Thursday 2 September 2010

Arguing with the "Facts".

I've already written why I think opinion polls are unhelpful due to the difficulty in interpreting them for policy formulation. But I want to write down a few ideas on the Eurobarometer poll. (If you're interested in Eurobarometer analysis, Grahnlaw is writing a series on it).

When it comes to the interpretation of the results, I find myself caught between the pro-integrationists and Eurosceptics. My lasting impression is that there is a wide "middle ground" to be fought over EU action on the economic crisis. The 75% support for EU action has been critised (rightly) by Open Europe as giving a misleading impression of overwhelming support. Not only is it a combination of the replies of "very effective" or "fairly effective", but it doesn't show support for specific policies, and we cannot guess exactly what kind of co-operation people want.

However, Grahnlaw is right to point out that Open Europe has missed a trick here. For, while Open Europe repeat their outraged "do they take us for fools?!" line, the fact is that 75% think that EU action on the crisis would be fairly effective, and the 26% that replied "very effective", puts the EU in the position of being the organisation with the highest percentage of "very effective" replies (versus IMF, national governments, the US, the IMF, etc.). Though it should be noted that when 26% is the highest number, it indicates a fairly wide spread. That it does not indictate overwhelming support for a particular form of cooperation is correct, but it shows that people are very much open to arguments for economic governance. It's a pity that Open Europe focused only on the spin and did not feel it necessary to engage in a battle of ideas over what economic governance should mean, or why it is the wrong choice. We are treated, instead, to a declaration of what the general opinion is (or an interpretation of it), and expected to evaluate the legitimacy of our ideas - or what is politically possible - in light of them.

It seems to me odd to adopt this attitude.

What support means.

The second big battle is over the loss of trust in the EU means. The two are linked. Eurosceptics argue that the loss of trust should mean that the EU slows down and should not try and "act big" on the economic crisis. Supporters of closer EU co-operation point to the above argument that the high level of openness shows that we should press ahead. My position as an integrationist is well known to readers of this blog, so my interpretation comes with a health warning - however, I want to offer a few counter-arguments and ideas to show that the "battlefield of ideas" is still open.

First of all the argument that the drop means that the EU should not act further (or, more extreme, be abolished) based on the trust ratings is a strange argument. First of all, the trust rates for national governments are over 10% lower, and nobody is suggesting that national governments should stop mooting ideas or bringing forward policies (or, in the other extreme, being abolished to allow for more government from the "more trusted" EU level of governance). In terms of drops in support, national governments also faced a similar 6% fall in support between Eurobarometer 71.1 (Jan-Feb 2009) and 71 (September 2009), though this may be seen as a blip, given that it rose between Autumn 2008 and Jan-Feb 2009 (trust rose from 34% to 38% before falling to 32%) [see Eurobarometer 71, page 74 (PDF)]. The point is that further Eurobarometers can give more contezt, and that drops in support are not alien to national governments.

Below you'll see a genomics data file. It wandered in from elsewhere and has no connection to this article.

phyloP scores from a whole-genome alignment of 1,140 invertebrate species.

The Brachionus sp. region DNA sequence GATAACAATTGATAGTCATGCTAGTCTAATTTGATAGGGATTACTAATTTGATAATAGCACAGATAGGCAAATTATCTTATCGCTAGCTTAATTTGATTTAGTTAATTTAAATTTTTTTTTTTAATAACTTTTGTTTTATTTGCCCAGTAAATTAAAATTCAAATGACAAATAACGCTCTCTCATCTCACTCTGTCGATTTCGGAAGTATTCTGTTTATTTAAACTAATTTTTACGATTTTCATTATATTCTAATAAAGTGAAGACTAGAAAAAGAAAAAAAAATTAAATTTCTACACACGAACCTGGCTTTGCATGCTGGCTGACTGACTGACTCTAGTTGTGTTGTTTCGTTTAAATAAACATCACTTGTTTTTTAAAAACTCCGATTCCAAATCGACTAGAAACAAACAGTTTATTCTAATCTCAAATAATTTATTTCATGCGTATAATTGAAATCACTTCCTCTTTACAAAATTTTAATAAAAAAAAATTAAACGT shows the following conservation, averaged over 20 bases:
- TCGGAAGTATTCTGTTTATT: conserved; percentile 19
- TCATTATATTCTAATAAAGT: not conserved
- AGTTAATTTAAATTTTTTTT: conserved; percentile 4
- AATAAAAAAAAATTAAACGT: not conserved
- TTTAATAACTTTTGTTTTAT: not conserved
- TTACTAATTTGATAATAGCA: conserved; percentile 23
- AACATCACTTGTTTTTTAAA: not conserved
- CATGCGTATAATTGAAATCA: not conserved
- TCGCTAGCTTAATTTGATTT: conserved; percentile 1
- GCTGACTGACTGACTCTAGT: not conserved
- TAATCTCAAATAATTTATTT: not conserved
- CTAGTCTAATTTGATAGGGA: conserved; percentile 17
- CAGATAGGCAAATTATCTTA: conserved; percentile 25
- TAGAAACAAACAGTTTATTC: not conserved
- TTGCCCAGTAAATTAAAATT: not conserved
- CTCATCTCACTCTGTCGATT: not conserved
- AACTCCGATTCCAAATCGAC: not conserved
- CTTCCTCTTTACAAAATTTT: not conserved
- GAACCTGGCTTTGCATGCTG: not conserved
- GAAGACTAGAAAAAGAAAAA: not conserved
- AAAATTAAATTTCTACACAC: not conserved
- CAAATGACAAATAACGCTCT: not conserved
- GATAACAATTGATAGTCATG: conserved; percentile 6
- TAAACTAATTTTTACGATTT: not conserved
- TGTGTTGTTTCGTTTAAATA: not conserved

Second, the argument that the drop shows that people are "waking up to the Eurosceptic view as the reality" is also dubious to me. Between Eurobarometers 70, 71.1, and 71 (covering Spring 2008-9) shows the level of trust in the EU remaining steady at 47% (see EB 71, page 124). This was during a period where it was clear that the Lisbon Treaty was going to face a second referendum in Ireland, a fact frequently used in Eurosceptic argument of the untrustworthiness of the EU, yet at a time when the governance of the EU was so clearly highlighted, it appears the trust levels held. Looking further back, the level was at 48% in Autumn 2007, and briefly jumped up to 50% before falling to 47% (see page 31, PDF). Context is needed, and we can't link such results for non-specific questions to particular arguments easily.

So my feeling is that the Greek Eurocrisis was the main reason for the fall (but, again, it's hard to say - maybe unemployment and other economic reasons are a cause or additional causes). There are 2 arguments here. The failure of the Eurozone made people loose trust in the way the economy of the EU was being handled at an EU level, so there should be less co-operation. The lack of solidarity and the bad feeling generated by "bail-outers" and "bailees" shows that further co-ordination shouldn't be pursued. Or, that the lack of solidarity and decisiveness lead people to loose trust in the EU to help their country if the crisis hit them, or to prevent the crisis spreading to countries entailing their country to bail others out, and therefore closer and clearer co-operation and governing structures are needed.

I think both have a valid basis - though I am on the side of the latter argument, the former argument cannot just be ignored. Personally, I would say that the openness of people to EU action, as shown by the recent Eurobarometer results, indicates that it's still all to play for, and that nothing is settled.

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